The Restore New York Communities Initiative granted the Town of North Hempstead $1.265 million to support the renovation of three vacant and abandoned properties in New Cassel, officials announced.
Supervisor Jennifer DeSena and Councilmember Robert Troiano announced the grant on Thursday. Restore NY will bridge financial gaps caused by demolition charges, higher material and labor prices and supply chain bottlenecks.
Restore NY launched in late October. It aids the renovation of properties and seeks to promote community development through redevelopment.
“I am so proud that the Town was one of the select communities across New York State to be awarded funds through the Restore NY Communities Grant,” said DeSena. “Once completed, these brand-new homes will improve the community, help stimulate the economy and aid in revitalizing New Cassel.”
The town chose the three long-vacant properties and paid for them with a grant from the state attorney general’s office.
The Community Development Agency leads the New Cassel Workforce Housing Phase III Development. They seek to rehabilitate and sell homes to eligible first-time homebuyers chosen through a lottery.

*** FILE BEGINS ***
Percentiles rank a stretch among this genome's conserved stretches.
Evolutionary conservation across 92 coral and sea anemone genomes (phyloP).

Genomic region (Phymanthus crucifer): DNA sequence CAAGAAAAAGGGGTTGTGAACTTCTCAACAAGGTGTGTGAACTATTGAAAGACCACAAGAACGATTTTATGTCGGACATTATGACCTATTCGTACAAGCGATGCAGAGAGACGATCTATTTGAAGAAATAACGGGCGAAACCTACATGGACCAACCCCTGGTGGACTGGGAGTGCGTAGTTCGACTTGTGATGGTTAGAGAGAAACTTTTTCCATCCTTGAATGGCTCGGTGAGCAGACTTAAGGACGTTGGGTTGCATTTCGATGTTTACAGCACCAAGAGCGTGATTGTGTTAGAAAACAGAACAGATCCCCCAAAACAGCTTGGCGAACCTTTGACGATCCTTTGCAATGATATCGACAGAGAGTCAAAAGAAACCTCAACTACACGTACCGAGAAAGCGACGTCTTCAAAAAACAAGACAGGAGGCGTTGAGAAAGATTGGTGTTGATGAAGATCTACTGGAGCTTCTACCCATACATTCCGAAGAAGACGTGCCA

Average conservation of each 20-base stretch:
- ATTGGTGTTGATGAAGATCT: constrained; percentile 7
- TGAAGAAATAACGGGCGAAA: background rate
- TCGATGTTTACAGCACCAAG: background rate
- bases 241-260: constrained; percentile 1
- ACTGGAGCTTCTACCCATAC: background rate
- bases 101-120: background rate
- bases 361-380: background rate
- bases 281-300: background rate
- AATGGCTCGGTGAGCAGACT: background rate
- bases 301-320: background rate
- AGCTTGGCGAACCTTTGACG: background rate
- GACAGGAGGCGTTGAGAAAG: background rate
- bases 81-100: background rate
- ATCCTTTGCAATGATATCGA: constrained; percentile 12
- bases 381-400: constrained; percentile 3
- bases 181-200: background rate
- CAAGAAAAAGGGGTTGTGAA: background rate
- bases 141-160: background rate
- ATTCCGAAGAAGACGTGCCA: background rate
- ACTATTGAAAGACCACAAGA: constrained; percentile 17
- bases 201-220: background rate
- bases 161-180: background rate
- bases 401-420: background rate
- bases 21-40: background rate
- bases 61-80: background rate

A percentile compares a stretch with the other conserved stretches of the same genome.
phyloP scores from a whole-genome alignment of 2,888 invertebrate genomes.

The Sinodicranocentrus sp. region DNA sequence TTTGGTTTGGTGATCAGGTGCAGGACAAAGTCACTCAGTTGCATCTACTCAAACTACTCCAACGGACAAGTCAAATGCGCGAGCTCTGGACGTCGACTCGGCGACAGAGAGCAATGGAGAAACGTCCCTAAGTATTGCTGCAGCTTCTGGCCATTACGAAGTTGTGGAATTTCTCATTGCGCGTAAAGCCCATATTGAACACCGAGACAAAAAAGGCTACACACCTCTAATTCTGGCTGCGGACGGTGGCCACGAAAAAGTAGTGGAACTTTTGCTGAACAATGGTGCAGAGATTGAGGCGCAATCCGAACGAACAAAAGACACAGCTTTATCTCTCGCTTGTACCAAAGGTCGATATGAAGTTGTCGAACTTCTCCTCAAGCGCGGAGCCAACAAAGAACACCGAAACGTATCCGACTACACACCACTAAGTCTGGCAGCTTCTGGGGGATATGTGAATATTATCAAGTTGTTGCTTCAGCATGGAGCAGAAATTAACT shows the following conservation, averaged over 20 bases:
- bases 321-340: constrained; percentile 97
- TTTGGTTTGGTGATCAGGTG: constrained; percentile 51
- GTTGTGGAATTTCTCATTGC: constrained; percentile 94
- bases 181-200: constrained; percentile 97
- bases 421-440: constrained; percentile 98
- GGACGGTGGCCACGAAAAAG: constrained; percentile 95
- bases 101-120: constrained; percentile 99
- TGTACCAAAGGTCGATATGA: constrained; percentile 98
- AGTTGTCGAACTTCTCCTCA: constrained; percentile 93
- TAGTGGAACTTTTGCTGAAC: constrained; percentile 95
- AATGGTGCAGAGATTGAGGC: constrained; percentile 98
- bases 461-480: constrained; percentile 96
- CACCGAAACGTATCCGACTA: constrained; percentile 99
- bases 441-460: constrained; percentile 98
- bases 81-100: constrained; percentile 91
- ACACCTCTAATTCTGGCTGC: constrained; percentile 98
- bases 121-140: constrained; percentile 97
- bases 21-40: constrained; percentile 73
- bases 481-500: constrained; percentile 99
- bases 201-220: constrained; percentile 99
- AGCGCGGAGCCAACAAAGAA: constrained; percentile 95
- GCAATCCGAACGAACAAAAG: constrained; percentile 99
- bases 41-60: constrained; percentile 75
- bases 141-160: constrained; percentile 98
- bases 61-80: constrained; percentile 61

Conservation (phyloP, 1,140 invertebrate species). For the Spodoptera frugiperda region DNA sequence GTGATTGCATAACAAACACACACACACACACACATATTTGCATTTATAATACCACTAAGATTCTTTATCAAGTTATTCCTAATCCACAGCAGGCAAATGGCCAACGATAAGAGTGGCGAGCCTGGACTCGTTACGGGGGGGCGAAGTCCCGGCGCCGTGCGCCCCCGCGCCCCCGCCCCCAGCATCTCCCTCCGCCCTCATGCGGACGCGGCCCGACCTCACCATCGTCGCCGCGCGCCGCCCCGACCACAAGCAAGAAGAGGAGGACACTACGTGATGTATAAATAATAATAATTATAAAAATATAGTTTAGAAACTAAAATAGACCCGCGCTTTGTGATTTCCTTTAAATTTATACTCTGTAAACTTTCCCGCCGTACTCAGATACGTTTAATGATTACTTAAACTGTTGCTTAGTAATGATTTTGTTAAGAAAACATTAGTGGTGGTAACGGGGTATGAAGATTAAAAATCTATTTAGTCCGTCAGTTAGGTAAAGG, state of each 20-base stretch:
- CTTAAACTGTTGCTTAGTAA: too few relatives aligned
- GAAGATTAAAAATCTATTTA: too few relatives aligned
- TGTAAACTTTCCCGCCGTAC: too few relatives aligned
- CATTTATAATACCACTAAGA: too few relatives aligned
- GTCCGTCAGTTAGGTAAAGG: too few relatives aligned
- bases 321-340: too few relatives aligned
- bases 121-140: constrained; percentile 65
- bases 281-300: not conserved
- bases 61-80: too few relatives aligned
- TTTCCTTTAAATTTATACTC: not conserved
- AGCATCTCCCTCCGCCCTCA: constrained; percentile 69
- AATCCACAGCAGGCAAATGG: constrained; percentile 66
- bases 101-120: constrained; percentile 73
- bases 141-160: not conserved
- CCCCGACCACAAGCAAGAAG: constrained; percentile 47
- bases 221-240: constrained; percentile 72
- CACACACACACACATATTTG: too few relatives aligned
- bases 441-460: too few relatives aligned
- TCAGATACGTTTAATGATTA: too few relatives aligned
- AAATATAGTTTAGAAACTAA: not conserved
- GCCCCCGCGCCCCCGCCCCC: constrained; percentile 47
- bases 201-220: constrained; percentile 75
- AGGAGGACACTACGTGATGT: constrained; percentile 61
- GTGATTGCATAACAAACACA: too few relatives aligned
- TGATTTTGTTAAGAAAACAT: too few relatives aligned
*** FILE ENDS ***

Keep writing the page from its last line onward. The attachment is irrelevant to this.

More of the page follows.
“This grant supports New Cassel’s revitalization and will allow us to offer quality, affordable housing to the area’s residents,” said Troiano. “Over the last several years, we have seen the successful redevelopment of blighted properties along Prospect Avenue, the conversion of the Grand Street School into the Homestead Senior Apartments and the creation of the award-winning, intergenerational ‘Yes We Can’ Community Center.”
Once completed, the town will sell the homes to families earning at or below 80% of the area’s median income. They will also give the prospective homebuyers counsel and down payment help.
The income ceiling for a family of four in 2022 is $116,250. Over the last decade, the Community Development Agency has developed and sold 19 identical workforce homes.
The town and Community Development Agency are also using other grants for the project. These come from departments like the Environmental Protection Agency and Housing and Urban Development.